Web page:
Augmented reality (AR) for the rest of us is here: San Jose, California-based computer vision startup uSens has developed technology that makes it possible to run augmented reality apps like the ones you’d see on an iPhone X on a cheap $100 Android phone.
The company announced its new AR engine for Android phones at CES in Las Vegas this week, demonstrating the technology with a variety of phones at their booth. Much like Apple’s ARKit and Google’s ARCore, uSensAR uses what’s being called simultaneous localization and mapping (SLAM).
This essentially makes it possible for the phone to scan a room, place virtual objects in that room and display them in relation to the camera location. When a user goes closer to an object, that object scales in size — just like a real object would.
Apple was first to introduce this kind of mobile AR technology with the release of iOS 11 last fall, and has since made it available to recent-generation iPhones and iPads. Google is doing the same on Android with ARCore, but has thus far restricted the technology to a few high-end devices, like its own Pixel phones.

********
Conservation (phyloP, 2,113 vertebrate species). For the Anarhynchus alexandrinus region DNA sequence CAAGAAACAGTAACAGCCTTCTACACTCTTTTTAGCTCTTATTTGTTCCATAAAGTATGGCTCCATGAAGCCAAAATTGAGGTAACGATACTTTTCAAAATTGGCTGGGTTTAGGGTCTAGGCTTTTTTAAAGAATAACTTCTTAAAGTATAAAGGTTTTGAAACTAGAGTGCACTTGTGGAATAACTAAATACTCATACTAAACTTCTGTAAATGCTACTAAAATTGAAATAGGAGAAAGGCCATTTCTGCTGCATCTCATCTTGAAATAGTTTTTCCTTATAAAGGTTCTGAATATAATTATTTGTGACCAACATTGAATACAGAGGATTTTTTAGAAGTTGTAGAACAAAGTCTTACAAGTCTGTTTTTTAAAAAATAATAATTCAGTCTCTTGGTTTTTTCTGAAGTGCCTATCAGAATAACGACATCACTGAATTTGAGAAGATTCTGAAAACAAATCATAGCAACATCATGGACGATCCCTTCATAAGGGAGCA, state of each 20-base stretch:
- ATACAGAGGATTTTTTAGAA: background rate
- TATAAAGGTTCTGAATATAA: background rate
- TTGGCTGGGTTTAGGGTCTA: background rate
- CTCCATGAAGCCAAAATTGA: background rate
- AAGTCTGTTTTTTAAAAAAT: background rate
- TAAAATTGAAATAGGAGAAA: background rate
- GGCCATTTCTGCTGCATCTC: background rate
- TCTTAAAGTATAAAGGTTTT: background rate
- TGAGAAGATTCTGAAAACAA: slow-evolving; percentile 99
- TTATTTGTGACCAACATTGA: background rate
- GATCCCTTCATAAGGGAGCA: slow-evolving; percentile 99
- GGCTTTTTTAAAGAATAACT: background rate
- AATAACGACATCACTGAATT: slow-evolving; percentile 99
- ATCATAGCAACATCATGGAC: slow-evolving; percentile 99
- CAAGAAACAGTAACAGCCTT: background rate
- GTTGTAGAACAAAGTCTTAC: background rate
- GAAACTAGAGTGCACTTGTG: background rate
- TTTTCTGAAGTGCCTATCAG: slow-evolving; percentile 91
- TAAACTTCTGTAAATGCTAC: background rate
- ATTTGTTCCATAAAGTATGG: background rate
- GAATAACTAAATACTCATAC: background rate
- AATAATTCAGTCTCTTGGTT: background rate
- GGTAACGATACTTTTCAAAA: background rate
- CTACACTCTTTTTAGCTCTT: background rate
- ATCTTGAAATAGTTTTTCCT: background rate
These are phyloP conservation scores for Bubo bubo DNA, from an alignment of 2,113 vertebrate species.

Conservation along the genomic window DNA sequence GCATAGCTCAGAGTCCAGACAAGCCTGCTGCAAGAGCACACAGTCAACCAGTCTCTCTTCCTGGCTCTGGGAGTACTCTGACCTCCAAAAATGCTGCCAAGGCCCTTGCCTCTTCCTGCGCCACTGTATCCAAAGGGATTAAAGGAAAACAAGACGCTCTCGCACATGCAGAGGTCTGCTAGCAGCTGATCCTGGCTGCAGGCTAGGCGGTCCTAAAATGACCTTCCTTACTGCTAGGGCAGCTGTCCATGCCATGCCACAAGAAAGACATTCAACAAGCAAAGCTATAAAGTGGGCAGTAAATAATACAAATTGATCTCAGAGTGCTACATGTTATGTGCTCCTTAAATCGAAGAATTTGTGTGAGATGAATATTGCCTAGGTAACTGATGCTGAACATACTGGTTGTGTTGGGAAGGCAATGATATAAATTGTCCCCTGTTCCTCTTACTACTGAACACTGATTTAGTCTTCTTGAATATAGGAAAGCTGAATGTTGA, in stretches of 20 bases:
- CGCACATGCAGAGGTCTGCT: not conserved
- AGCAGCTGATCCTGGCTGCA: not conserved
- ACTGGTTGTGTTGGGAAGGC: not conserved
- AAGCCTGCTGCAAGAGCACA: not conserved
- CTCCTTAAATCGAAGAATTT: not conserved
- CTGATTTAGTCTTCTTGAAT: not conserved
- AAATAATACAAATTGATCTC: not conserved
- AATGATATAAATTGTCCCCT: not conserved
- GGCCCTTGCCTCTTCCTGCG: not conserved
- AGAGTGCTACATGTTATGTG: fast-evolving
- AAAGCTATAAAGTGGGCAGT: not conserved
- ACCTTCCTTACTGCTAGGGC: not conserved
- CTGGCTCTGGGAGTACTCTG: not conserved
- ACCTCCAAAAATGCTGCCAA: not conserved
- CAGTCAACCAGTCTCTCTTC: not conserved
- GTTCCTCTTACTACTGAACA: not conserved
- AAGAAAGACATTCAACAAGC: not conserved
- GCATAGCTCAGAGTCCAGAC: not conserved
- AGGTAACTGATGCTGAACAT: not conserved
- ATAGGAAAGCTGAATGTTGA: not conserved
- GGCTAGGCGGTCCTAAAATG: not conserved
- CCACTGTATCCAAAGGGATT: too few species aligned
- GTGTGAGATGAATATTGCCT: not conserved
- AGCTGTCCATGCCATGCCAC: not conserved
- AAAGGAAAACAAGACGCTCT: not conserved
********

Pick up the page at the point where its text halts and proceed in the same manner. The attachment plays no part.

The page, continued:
At the uSens booth, the company demonstrated its own AR technology with a recent-generation Samsung phone, an older LG handset and finally a $100 Android device. All devices were capable of placing a Minion on a table and render it correctly, including shadows. The performance on the budget phone was a little jerky, but still very reasonable.